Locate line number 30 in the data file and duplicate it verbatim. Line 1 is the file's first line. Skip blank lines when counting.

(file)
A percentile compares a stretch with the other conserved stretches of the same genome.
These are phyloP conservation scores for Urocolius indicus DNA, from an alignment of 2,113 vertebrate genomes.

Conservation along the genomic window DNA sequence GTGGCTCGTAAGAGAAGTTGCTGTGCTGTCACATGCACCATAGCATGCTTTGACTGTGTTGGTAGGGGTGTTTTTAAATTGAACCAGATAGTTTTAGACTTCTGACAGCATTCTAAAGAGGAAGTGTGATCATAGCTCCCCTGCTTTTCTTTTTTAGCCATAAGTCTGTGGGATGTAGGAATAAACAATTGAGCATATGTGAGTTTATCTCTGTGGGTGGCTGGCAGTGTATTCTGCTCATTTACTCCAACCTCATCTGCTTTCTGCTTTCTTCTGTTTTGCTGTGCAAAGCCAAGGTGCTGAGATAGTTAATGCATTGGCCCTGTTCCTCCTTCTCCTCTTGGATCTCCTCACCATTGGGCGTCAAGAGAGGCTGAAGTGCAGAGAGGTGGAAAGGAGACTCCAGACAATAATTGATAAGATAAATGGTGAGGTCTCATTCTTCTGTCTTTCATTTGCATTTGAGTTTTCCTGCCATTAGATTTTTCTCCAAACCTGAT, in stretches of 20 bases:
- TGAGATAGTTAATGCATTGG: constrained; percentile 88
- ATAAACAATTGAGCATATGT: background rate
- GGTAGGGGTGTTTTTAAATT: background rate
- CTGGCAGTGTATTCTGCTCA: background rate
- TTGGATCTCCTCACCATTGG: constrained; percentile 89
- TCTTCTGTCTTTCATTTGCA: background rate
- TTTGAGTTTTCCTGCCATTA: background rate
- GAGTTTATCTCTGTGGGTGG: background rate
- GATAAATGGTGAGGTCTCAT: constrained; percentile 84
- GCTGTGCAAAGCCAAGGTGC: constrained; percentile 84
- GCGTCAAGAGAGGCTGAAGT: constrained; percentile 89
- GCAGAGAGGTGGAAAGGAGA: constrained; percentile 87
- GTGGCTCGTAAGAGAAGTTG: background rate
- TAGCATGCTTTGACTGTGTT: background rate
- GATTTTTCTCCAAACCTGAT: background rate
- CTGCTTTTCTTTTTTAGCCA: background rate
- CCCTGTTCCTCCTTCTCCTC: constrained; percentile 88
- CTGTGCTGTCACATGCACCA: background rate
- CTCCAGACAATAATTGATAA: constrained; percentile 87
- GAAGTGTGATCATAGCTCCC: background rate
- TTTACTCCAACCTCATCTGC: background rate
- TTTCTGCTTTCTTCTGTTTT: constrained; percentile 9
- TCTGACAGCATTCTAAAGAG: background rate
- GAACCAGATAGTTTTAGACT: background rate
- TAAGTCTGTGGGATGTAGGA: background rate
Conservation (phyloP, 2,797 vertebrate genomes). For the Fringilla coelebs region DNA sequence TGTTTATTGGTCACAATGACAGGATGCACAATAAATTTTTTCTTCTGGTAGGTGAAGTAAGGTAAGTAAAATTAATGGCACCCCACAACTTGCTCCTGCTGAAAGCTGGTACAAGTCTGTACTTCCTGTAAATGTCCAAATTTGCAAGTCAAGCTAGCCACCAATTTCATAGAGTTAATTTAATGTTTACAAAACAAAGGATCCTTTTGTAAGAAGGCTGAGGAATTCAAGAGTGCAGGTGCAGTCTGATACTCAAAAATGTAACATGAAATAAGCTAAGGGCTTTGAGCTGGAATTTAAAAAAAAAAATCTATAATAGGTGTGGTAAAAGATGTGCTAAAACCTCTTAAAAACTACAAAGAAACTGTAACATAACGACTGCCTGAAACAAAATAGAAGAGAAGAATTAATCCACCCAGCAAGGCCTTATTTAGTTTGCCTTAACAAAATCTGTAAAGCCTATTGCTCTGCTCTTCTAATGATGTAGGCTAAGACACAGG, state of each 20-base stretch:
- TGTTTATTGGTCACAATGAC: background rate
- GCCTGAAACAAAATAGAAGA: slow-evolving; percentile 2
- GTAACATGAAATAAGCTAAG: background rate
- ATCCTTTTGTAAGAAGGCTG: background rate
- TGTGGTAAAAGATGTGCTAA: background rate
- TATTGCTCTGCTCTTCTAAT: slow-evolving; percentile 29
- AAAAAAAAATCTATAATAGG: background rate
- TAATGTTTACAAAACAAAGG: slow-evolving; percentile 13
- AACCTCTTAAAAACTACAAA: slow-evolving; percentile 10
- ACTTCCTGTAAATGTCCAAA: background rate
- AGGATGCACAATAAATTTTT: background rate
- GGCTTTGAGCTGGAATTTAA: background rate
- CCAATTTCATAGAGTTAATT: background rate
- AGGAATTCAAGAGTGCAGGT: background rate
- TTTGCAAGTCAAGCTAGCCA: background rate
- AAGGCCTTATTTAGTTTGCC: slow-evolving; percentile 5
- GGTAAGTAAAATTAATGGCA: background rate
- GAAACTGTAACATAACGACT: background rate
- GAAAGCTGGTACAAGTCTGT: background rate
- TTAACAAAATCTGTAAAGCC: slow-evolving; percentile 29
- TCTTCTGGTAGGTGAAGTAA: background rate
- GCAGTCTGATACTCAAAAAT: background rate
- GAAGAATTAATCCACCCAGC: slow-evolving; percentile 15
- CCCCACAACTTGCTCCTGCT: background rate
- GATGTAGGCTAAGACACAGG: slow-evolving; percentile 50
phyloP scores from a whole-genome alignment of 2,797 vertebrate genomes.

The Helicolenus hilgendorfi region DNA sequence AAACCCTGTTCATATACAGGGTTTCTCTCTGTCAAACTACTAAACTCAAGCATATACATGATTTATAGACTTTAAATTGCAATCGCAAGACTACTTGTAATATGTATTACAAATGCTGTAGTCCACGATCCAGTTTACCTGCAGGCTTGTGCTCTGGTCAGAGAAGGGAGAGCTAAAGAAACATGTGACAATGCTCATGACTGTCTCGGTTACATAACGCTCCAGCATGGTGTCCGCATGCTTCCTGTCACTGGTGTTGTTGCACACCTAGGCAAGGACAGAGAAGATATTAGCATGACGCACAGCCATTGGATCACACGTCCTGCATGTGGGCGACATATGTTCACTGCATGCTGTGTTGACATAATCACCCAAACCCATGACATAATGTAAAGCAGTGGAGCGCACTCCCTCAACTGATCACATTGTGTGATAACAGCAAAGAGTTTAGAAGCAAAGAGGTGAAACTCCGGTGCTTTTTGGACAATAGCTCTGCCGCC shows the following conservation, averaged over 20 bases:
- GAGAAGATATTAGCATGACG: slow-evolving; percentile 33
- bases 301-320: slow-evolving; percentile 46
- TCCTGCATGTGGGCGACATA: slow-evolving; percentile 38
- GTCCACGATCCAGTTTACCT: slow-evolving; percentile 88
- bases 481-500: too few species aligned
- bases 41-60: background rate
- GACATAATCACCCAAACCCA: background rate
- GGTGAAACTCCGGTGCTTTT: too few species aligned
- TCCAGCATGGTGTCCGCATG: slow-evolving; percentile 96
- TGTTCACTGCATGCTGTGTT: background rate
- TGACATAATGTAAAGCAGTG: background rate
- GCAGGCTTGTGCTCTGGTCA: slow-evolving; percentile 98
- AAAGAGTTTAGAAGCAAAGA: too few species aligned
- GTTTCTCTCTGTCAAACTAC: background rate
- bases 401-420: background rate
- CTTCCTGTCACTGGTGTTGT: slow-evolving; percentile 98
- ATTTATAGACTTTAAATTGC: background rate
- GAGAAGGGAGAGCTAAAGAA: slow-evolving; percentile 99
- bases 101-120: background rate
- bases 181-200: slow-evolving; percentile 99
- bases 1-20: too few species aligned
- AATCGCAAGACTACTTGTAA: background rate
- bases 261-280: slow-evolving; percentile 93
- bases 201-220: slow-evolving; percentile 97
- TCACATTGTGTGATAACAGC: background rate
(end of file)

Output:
- TGTTTATTGGTCACAATGAC: background rate